The West Cumbria Branch of the Association was based in the Whitehaven area but its membership also included former veterans living in other parts of Cumbria. Members and their wives, families and supporters returned to the Dunkirk area several times for the anniversary of the evacuation. For example, the newspaper cutting from the 'News & Star' [Photograph No. 1, above] shows some of the West Cumbrian party immediately before the group left for Dunkirk. Seen at the front of this photograph is the West Cumbria Branch standard, which was subsequently laid up at the Whitehaven corps of the Salvation Army in 2000.

During this pilgrimage to Dunkirk, and with the consent of the Dunkirk authorities, a small amount of sand from the beach at Dunkirk was brought back to West Cumbria. The sand and the names of the branch members were placed in a wooden casket, which was donated to the Parish of Whitehaven (Church of England) and placed beneath the St Nicholas parish WW2 War Memorial [Photograph No. 2]. On the handle of the wooden casket can be seen the badge of the Dunkirk Veterans Association [Photograph No. 3]. The wooden casket and war memorial are located in St Nicholas' Church Tower, Whitehaven [Photograph No. 4].

Sunday, 04 May, 2014  
Blogger ritsonvaljos said...

Remembering the Dunkirk Veterans

The wording on the metal tablets of the Dunkirk casket in St Nicholas' Chapel, Whitehaven reads as follows:

"This casket contains sand taken from the evacuation beaches of Dunkirk, which during May and June 1940, a total of 368,000 British and Allied servicemen were rescued from the might of the German Armed Forces by gallantry of the Royal Navy and other Small Ships.

'From glorious defeat grew the shoots of final victory'."

"Presented to the Parish Church of Whitehaven by the West Cumbria Branch of the 1940 Dunkirk Veterans Association on the anniversary of the evacuation of Dunkirk".

Sunday, 04 May, 2014  
Blogger ritsonvaljos said...

List of those who were members in 1988 / 1989

Below is a transcription of the list of members belonging to the West Cumbria Branch in 1988 / 1989 that was placed inside the wooden casket before it was presented to the Parish of Whitehaven. Those Dunkirk Veterans who did not join the Branch until after 1989 do not, therefore, appear in this list. Likewise, those Dunkirk Veterans living in West Cumbria who, for one reason or another, never joined the Association are not listed either.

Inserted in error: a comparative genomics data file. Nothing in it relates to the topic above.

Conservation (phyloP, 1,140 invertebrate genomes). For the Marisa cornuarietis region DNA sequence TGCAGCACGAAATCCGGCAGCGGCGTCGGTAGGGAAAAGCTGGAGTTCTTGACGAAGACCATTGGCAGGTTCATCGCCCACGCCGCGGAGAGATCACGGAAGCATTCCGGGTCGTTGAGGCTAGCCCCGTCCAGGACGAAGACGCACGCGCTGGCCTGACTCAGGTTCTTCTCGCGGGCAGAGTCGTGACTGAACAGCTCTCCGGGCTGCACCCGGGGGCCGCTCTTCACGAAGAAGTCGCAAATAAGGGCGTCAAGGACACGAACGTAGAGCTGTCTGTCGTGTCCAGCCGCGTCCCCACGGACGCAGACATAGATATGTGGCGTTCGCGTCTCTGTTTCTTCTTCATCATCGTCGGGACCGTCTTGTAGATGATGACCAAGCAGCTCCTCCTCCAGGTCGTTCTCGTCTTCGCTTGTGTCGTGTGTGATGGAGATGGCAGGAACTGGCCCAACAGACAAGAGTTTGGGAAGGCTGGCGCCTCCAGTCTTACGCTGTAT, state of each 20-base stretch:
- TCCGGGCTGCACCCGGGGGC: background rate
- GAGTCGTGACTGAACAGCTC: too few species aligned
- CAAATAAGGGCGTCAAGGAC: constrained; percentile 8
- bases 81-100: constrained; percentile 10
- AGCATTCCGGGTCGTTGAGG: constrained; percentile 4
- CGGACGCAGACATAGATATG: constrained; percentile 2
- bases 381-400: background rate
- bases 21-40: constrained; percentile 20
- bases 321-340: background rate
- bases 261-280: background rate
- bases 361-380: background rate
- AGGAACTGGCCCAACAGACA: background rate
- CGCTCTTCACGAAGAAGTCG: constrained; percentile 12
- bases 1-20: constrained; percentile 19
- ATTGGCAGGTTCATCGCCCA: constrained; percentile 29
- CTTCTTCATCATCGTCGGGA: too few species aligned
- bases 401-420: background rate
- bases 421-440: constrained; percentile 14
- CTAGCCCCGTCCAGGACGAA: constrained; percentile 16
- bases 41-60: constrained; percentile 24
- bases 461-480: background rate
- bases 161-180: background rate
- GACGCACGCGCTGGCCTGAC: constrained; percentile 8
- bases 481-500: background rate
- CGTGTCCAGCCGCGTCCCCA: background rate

West Cumbria Branch
1940 Dunkirk Veterans Association


Major M.A. Powell, T.D. - Seascale

W. Dixon - Whitehaven

G. Mean - Whitehaven

S. Stanfield - Whitehaven

G.H. Thomas - Egremont

W. Airey - Kendal
H. Barry - Whitehaven
E.J. Brown - Carlisle
T. Brown - Carlisle
G. Chambers - Whitehaven
J.C. Clements - Whitehaven
J.P. Connelly - Kendal
Rev. D.M. Court - Ulverston
H. Dixon - Cockermouth
G.H. Halliday - Barrow
R.W. Hewer - Parton
C.T. Hodgson - Distington
M.C. Hodgson - Whitehaven
G.B. Hogg - Cockermouth
L. Hopkins - Whitehaven
W. Hoyne - Carlisle
G. Hudson, B.E.M. - Barrow
R. Hunter - Egremont
T.L. Irving - Carlisle
W. Lambert - Whitehaven
J. Lewthwaite - Whitehaven
J.L.S. Lowrey - Whitehaven
J.B. Lynn - Whitehaven
F.G. Martin - Frizington
F. Maxwell - Whitehaven
L.W. McDine - Whitehaven
W.W. Milne - Whitehaven
W. Mooney - Whitehaven
W. Morgan - Whitehaven
W. Moses, B.E.M. - Carlisle
R. Norris - Carlisle
I.F. Renwick - Cleator
J. Richardson - Workington
H.S. Roberts - Whitehaven
J. Slater - Frizington
L. Smith - Whitehaven
J. Sowerby - Whitehaven
M. Spedding, B.E.M. - Frizington
H. Steele - St Bees
T. Stephens - Whitehaven
D. Stubbs - Carlisle
G.W. Surtees - Workington
G.H. Taylor - Whitehaven
T.W. Thompson - Whitehaven
A. Thwaites - Whitehaven

G.D. Doyle - Millom
J. Hocking - Whitehaven
H. Powe - Egremont
G. Thomason - Barrow
T. Todd - Whitehaven
R. Wild - Carlisle
J. Gracy - Whitehaven

Sunday, 04 May, 2014  
Blogger ritsonvaljos said...

Thoughts about returning to Dunkirk

What did some of the Dunkirk Veterans think about before setting off to Dunkirk for the 50th anniversary commemorations of the historic evacuation? Some of the Veterans were interviewed by the reporter from the 'News & Star' (a local evening newspaper in West Cumbria).

Branch Secretary at the time, Mr Sid Stanfield, said: